Uncategorized My Year in Israel: Rebekah Schachner
In 2014, 21 million students in the United States went to college. We chose Year Course. While our friends lived in dorms across the country, we lived in Israel. While they learned from textbooks and course packets, we learned from lived experience, we learned more than we could have ever imagined. Some of us chose Year Course because a parent or a sibling did it, some of us chose it because of our Jewish summer camp and movement or our Zionism, some of us chose it to find ourselves. Yet we all chose Year Course and for all of us, it’s made a difference.
Over these past nine months, I’ve learned lessons that will be carried with me for the rest of my life. I’ve made memories that will be treasured forever, and I’ve made friends who have become family. While each of us has had different experiences this year, we’ve all shared the same, life-changing program together. Of all the valuable lessons I’ve learned, here are the nine that stand out to me most:
Live everyday like it’s the last day of Year Course. How can nine months have gone by so quickly? It feels like just yesterday we were getting off the plane, eager for the year to begin. Hopefully, all of us were able to experience everything Israel has to offer and have no regrets. For me, Year Course was all about spontaneous adventure. Even when I was stranded and stuck in the rain, lost in a city or forced into awkward situations with friends, I was able to create fun and make the most of each day. Year Course taught me that. While exploring Israel was one of my favorite parts, sometimes having a lazy day is needed, meaning lots of Netflix. This also taught me that although you can watch Netflix in Israel, you shouldn’t, especially when you have so much to do at your fingertips.
Always bring toilet paper, especially on hikes.
20 Shekels can buy more than you think. Budgeting this year may have been the hardest part for me. Buying groceries with 13 other girls is not an easy task, but it really taught me how to manage money. Picking and choosing what to buy each month was challenging and taught me how to make choices and compromises. What was more important: going clubbing and buying alcohol or going out to dinner with friends and traveling?
Both sections can hang, and should hang together. There was some competition between the two sections of who had more fun, who was a more unified group, who could live down, or live up to the section reputation. Well, in my opinion, both sections can have fun and could have had even more fun together. Those times that the sections were intermingled it was always a ton of fun. Whether Young Judaea planned it or we were doing our own shenanigans, it was always a great time.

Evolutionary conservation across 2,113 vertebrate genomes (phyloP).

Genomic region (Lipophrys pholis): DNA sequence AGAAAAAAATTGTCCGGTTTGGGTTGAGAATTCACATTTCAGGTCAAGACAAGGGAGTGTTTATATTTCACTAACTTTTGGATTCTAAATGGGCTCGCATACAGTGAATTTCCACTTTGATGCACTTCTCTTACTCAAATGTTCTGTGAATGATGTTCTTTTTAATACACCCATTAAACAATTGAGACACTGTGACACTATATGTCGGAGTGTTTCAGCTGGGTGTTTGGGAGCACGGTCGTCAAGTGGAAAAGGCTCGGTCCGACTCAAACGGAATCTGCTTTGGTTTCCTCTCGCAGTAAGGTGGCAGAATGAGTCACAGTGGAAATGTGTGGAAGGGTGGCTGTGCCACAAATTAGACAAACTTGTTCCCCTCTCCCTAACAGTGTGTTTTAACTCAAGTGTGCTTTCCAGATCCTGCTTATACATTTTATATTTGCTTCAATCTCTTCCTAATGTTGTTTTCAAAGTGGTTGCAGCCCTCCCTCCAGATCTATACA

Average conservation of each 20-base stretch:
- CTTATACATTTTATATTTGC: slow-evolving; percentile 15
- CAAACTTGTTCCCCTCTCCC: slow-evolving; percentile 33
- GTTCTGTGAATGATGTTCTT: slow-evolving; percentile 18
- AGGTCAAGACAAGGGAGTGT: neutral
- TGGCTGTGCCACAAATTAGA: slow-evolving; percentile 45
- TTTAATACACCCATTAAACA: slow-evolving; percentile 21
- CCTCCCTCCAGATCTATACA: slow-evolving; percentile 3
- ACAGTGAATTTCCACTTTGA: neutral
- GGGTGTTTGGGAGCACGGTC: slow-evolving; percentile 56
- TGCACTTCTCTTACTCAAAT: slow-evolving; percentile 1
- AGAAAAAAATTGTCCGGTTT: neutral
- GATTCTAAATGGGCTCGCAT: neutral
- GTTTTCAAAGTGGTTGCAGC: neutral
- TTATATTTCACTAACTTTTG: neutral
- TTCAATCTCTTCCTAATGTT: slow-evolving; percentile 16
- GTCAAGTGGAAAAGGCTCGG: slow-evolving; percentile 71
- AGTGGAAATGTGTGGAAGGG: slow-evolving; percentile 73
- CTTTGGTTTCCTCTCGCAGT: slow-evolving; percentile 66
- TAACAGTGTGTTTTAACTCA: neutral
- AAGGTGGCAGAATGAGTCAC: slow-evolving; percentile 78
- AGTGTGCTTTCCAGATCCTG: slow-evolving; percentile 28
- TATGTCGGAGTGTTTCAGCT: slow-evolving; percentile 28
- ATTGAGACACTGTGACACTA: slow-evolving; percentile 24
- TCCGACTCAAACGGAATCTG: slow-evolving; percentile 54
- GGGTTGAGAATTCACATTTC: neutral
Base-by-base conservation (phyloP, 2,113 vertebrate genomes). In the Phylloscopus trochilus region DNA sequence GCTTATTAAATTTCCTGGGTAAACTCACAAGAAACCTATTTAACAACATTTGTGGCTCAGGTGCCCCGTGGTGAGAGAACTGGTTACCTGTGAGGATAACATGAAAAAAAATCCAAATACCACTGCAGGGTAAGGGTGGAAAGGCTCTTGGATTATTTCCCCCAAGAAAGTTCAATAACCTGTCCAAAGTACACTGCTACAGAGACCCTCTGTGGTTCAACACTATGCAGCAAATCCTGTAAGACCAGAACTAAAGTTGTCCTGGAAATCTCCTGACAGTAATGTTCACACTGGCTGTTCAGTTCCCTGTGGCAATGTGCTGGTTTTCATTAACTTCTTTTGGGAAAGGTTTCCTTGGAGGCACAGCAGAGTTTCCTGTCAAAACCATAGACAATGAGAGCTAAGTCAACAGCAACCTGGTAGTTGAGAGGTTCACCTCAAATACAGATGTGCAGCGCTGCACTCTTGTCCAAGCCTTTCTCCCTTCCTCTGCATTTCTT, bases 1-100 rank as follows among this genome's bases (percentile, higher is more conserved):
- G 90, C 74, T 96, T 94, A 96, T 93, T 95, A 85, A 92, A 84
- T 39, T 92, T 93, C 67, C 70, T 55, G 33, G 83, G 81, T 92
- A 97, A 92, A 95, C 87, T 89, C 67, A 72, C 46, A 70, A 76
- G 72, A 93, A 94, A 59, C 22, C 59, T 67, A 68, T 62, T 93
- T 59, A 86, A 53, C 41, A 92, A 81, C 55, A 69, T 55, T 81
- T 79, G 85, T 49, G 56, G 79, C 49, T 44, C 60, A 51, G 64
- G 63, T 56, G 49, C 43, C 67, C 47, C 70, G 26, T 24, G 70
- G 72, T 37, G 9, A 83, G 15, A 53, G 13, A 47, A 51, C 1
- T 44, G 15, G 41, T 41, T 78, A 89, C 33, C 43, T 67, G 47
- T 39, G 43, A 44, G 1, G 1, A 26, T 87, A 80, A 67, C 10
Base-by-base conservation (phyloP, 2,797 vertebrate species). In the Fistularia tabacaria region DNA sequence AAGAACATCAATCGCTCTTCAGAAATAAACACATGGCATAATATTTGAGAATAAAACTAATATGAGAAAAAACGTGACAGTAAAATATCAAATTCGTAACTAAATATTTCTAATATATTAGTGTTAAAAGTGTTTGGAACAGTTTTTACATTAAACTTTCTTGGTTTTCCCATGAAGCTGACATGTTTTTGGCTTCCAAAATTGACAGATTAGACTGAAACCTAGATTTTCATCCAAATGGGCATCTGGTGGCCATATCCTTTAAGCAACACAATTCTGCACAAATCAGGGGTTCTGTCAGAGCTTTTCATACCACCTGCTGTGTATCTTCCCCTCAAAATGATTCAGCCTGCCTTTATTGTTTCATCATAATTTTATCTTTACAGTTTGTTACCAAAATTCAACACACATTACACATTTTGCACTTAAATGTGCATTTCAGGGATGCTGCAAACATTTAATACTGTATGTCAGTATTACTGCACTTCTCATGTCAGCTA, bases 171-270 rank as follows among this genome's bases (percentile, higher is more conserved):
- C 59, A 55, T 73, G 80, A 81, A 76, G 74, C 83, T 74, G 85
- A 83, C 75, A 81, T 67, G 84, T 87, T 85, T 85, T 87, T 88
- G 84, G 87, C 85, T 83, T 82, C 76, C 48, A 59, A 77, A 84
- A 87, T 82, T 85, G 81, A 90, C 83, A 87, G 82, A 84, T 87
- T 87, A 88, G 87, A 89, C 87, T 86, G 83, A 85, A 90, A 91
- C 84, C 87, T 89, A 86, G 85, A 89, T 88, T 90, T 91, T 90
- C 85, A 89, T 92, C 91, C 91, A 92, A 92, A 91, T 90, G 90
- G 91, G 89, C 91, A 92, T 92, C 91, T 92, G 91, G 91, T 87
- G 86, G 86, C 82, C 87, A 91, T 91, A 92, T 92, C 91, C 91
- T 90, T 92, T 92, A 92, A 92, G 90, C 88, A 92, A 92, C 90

Friends are family. Without my group of girls, Year Course would have been extremely different. The friendships made were just as important to me as the trips we took, the classes we sat in and the seminars attended. Zionism class wasn’t the activity that got me to leave my apartment to go out and explore and volunteering wasn’t the activity that helped me solve day to day problems. For that, I am forever grateful for my tight group of friends. Last month, my mom attended her 38th year course reunion in Texas and flew from Florida with her two best friends. I can’t imagine where we will all be then, but I hope to be doing exactly what she did for my 38th year course reunion.
If you have no underwear, do laundry.
Use it or lose it.
Yes. In 9 months you will speak fluently.
Efshar heschbon bevakasha?
Or not. However, if you practice every day with native speakers, learning a foreign language could be a lot easier.
Don’t take Israel for granted. You can travel, try new foods, meet new people, go on spontaneous adventures – the possibilities are endless. This year, Israel has given me so much: a new language, friends, opportunities and it is so crazy to say that tomorrow I will be leaving my home for the past 9 months. But it doesn’t mean goodbye. I got the chance to do and see a lot, but Israel has so much more to offer and I am so excited to come back and visit again.
The IDF. College. Internships. In a few hours/a day, all of us are going to be headed in different directions. In a day/a few days, most of us will be back home, reconnecting with friends and family. In a few days, we will all be preparing for the next adventure in our life. In a few days, we will be back in the “real world.” I have no clue what going back into the “real world” is going to be like, but Year Course, and living in Israel, have fully prepared us to take on multiple tasks at once, to know that work and school are just as important as having a good time and traveling, that volunteering and giving back to the community should be a way of life and that being true to yourself is the only way to be.
Wherever life takes us all next, we need to remember our lessons learned here and remember that we all can make a difference. We chose not to be one of those 21 million students for a reason.